It had been Henry’s intention to come to Gascony and show that it could be ruled with peace and understanding. When he arrived in 1253, he found he had a war on his hands and that some of his subjects, again led by the queen’s relations, had switched their allegiance to the king of neighboring Castile. He not only had to resort to the same harsh tactics employed by de Montfort but even asked his brother-in-law to come and lend his military expertise. Simon grudgingly went, motivated by loyalty and his spiritual adviser, Robert Grosseteste, who reminded him not to forget all the benefits he had received from Henry. The king’s treachery was not forgotten, however, and de Montfort made him pay dearly in compensation. In the end, Henry’s campaign proved to be his only successful adventure abroad. He won over the Gascons to his son’s overlordship and got Alfonso, the king of Castile, to give up rival claims to the region by having Edward marry his half-sister, the third Eleanor in this story.
Meanwhile Louis was having a worse time of it overseas. He had carefully prepared for his crusade, amassing a huge war chest and nearly two thousand ships to ferry an army to Egypt. He had decided to subdue Cairo first, where the real power in the region was wielded, before marching gloriously into Jerusalem. His march down the Nile River Valley was sheer agony for his men as disease, hunger and harassment took their toll. The Saracens pressed home their advantage and destroyed his army at Fariskur. Louis was captured and ransomed for half a million pounds, which took a whole two days to weigh out. Ashamed to go back, Louis spent the next four years in Palestine, most of that time as a pawn for the warring Muslim factions. Not that he could help either side much. Of the 2,800 knights who accompanied him to Egypt, less than 100 left with him. The disaster rocked France, where his mother Blanche of Castile had to contend with another crusade. A mad monk from Hungary known as “the Master” declared that the Virgin Mary had given him instructions, balled up in his fist, that called for him to lead an army to Palestine to free the king. Flocks of shepherds heeded the call, joined by riffraff of all sorts. At first Blanche thought they might just succeed and gave them her support. Then they started raiding French towns and villages and bullying the clergy until she was forced to order their destruction. A butcher put an axe in the head of the Master while Simon ordered another threatening mob to be gone from Bordeaux lest they be “cut to pieces.”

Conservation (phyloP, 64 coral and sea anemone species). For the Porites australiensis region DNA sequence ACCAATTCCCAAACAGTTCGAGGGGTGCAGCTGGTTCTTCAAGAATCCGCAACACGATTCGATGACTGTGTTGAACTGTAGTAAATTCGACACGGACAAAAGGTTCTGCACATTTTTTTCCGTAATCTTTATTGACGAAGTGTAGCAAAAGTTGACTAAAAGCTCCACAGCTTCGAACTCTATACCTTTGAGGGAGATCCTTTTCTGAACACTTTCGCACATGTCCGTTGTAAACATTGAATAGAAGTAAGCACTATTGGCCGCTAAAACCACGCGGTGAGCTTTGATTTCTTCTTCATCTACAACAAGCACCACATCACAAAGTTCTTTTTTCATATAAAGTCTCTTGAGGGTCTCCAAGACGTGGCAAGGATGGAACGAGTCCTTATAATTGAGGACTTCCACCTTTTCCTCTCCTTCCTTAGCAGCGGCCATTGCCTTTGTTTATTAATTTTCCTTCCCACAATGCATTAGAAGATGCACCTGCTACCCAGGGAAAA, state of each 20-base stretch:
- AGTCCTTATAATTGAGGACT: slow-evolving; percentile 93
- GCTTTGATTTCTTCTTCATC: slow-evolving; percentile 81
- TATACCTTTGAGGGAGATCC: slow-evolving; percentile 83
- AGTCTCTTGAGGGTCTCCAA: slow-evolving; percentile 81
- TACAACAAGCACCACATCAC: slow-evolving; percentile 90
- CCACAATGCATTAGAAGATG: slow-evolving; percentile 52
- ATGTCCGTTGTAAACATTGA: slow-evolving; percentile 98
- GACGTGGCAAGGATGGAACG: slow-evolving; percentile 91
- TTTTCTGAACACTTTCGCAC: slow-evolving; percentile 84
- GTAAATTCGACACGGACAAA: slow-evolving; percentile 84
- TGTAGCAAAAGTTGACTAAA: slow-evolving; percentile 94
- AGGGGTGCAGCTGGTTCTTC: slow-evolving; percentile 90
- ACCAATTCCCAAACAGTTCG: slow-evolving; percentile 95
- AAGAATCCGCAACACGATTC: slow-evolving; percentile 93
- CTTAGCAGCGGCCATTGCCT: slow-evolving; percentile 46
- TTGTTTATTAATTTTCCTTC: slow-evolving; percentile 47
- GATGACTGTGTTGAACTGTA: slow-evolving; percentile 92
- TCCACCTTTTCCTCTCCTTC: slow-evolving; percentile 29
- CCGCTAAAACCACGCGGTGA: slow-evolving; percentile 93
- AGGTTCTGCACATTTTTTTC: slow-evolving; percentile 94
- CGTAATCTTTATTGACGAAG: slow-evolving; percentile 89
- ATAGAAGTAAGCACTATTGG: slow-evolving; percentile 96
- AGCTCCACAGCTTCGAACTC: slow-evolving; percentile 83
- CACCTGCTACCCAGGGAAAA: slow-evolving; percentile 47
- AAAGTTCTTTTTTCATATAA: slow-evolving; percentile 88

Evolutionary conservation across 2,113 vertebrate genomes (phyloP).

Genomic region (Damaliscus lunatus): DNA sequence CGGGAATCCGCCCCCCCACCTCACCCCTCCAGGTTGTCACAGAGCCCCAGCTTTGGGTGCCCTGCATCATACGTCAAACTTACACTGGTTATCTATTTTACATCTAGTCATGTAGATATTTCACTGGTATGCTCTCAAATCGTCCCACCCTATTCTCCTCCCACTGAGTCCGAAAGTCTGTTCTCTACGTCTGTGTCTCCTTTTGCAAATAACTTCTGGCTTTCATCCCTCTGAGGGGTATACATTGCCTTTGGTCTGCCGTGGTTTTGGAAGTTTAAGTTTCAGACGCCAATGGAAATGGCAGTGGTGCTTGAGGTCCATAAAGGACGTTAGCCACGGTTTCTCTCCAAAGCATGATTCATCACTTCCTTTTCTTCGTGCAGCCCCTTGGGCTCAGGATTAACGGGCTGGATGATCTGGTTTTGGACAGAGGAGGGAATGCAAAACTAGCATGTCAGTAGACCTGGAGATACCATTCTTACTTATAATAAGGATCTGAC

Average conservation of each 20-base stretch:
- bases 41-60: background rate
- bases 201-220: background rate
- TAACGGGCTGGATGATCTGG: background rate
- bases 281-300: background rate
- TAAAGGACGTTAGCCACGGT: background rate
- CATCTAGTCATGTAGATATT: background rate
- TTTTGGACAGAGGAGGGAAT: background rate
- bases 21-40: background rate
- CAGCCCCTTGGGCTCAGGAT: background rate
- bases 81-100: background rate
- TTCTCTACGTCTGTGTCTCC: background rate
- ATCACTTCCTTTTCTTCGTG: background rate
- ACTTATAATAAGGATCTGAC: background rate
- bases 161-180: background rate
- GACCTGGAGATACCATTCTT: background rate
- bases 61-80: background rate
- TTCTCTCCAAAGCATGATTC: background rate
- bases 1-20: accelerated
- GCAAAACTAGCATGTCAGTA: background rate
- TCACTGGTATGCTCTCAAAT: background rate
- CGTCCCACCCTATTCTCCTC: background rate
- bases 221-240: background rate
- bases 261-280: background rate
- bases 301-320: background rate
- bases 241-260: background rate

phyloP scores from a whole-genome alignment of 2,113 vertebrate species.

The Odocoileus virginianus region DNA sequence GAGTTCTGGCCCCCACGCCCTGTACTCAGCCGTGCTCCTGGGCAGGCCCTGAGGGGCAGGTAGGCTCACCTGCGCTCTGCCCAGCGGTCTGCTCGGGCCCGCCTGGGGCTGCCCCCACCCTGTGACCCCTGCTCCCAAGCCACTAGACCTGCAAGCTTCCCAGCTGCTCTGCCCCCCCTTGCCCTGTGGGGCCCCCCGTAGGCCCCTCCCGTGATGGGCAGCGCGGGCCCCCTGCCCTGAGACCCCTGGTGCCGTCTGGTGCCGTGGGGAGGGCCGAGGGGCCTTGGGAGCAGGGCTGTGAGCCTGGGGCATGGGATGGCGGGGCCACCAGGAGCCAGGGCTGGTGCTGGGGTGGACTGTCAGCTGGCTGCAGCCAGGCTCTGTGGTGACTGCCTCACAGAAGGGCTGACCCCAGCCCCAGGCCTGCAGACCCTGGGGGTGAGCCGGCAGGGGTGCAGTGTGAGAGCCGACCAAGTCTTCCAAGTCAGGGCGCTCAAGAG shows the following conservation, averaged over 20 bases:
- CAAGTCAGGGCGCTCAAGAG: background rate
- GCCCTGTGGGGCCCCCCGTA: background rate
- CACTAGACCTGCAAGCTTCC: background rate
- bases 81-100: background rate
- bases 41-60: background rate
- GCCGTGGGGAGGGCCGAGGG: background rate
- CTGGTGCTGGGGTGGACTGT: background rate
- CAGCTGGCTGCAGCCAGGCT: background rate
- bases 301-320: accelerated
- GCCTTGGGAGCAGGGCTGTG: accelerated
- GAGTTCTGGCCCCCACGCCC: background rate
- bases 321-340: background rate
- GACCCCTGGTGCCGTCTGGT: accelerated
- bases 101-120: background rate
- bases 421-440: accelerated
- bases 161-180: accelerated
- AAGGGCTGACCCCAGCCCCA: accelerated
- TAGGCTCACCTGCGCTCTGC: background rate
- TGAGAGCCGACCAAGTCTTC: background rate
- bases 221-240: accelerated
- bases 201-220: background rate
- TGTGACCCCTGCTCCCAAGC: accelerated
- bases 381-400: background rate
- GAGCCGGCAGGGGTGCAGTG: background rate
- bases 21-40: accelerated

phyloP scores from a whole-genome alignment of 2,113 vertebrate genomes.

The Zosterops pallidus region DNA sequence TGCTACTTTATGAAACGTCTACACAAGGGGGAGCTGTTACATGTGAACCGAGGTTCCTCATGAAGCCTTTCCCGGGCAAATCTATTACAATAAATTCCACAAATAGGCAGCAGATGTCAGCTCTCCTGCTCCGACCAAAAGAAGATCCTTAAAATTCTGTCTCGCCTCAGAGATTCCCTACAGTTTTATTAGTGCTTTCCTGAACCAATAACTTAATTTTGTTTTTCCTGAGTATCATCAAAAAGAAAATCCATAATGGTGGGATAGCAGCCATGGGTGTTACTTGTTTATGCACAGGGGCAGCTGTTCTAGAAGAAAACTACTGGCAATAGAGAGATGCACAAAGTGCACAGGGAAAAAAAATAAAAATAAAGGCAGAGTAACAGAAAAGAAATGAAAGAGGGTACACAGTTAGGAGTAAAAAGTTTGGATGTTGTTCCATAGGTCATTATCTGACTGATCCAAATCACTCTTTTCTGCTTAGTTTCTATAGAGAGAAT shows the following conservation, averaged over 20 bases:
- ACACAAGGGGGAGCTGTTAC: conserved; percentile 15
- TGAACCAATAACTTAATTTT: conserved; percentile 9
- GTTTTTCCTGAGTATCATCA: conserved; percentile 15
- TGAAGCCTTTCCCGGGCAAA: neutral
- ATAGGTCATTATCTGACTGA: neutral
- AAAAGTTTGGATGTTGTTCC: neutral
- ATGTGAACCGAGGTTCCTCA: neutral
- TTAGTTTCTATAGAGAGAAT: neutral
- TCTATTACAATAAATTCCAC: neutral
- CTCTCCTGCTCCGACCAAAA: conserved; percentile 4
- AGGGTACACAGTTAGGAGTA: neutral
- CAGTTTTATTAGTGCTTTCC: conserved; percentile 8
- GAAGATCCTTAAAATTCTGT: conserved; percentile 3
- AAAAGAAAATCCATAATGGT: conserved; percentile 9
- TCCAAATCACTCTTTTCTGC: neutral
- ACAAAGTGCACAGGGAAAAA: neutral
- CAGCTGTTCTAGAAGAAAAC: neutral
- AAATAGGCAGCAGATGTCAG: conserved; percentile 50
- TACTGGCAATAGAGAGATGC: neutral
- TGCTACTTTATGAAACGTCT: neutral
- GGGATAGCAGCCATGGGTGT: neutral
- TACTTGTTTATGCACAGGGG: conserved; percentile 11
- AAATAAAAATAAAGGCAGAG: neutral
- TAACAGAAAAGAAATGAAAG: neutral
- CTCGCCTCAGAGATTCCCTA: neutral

A humiliated and insulted Henry called his governor a “maker and lover of strife” and ordered him to observe a truce. “Go back to Gascony and reap its reward like your father before you.” Henry’s parting shot was the only comfort the Gascons could take home with them, knowing as they did that the elder Montfort was killed fighting nearby. Simon suspected that his demise was just what the king was hoping for; that way he could give his lands and title to one of his foreign relatives. Now burning for vengeance on his accusers, Simon returned with an army of mercenaries but found his enemies waiting for him with an even more determined force. He managed to avoid defeat and capture, but his intervention was for naught. Henry stripped him of military authority and told the Gascons they were no longer bound by loyalty to him. Disgusted by the king’s betrayal, Simon left for Paris, where he received an unexpected offer. Louis was still languishing in the Holy Land, which had consumed the best of his nobility, and the recent death of his mother had thrown the regency of the country into turmoil. Impressed with de Montfort’s resume, the council of peers offered him the post of regent until Louis made it back. He declined, saying he was a subject of England now and forever. The French were persistent, but so too was de Montfort, who would remain loyal to his adoptive country to the last.
Henry’s policy in Gascony was an absolute mess. The province was nominally Richard’s, but now, at the queen’s insistence, it was to be given to their teenage son Edward. Eleanor wanted it pacified, but not at the expense of her Gascon relatives, who were creating most of the trouble there. The king thought that by playing good cop to his lieutenant’s bad cop, he could win the affection of his subjects in the region. When Simon learned that his archenemy, the archbishop of Bordeaux, had left for England with a delegation to denounce him, he raced back across France to head them off. Although he arrived in good time, he found Henry in ill-humor and ready to believe the worst about him. Wanting to at least give the pretense of fairness, the king assembled a panel of the leading peers to render a verdict. Something of an unofficial transcript still survives from this trial, provided in the comments by our advocates.
Meanwhile the real warfare was in the east. The Mongols had swept through Poland and Hungary before turning south to ravage the Balkans. Their advance enabled the Muslims to regain control over Jerusalem, leading to calls for another crusade. Both Henry and Louis took up the cross, but only the king of France left. For Henry, Christian duty was more about ritual and forms. He preferred mass to sermons, taking oaths to actually abiding by them. Besides, there was trouble brewing in Gascony. With Louis gone, Henry saw his chance to consolidate control over the unruly local nobility without any interference from his brother-in-law. He asked his other brother-in-law, Simon de Montfort, to go there and restore order. Simon was also committed to the crusade and so drove a hard bargain before he would accept his offer. What he wanted most of all from Henry was no interference. The king agreed but, as with all his other oaths, this one also went by the wayside. Henry recoiled from the stern measures de Montfort used to put down the factional fighting, perhaps seeing too much of his father, the Scourge, in him. In the only letter of Simon’s to survive, he explained to Henry that his task was to uphold the rights of the king and the common people against these ruffians. Henry must have been dumbfounded when he read this. What were these rights of the common people and what did they have to do with him?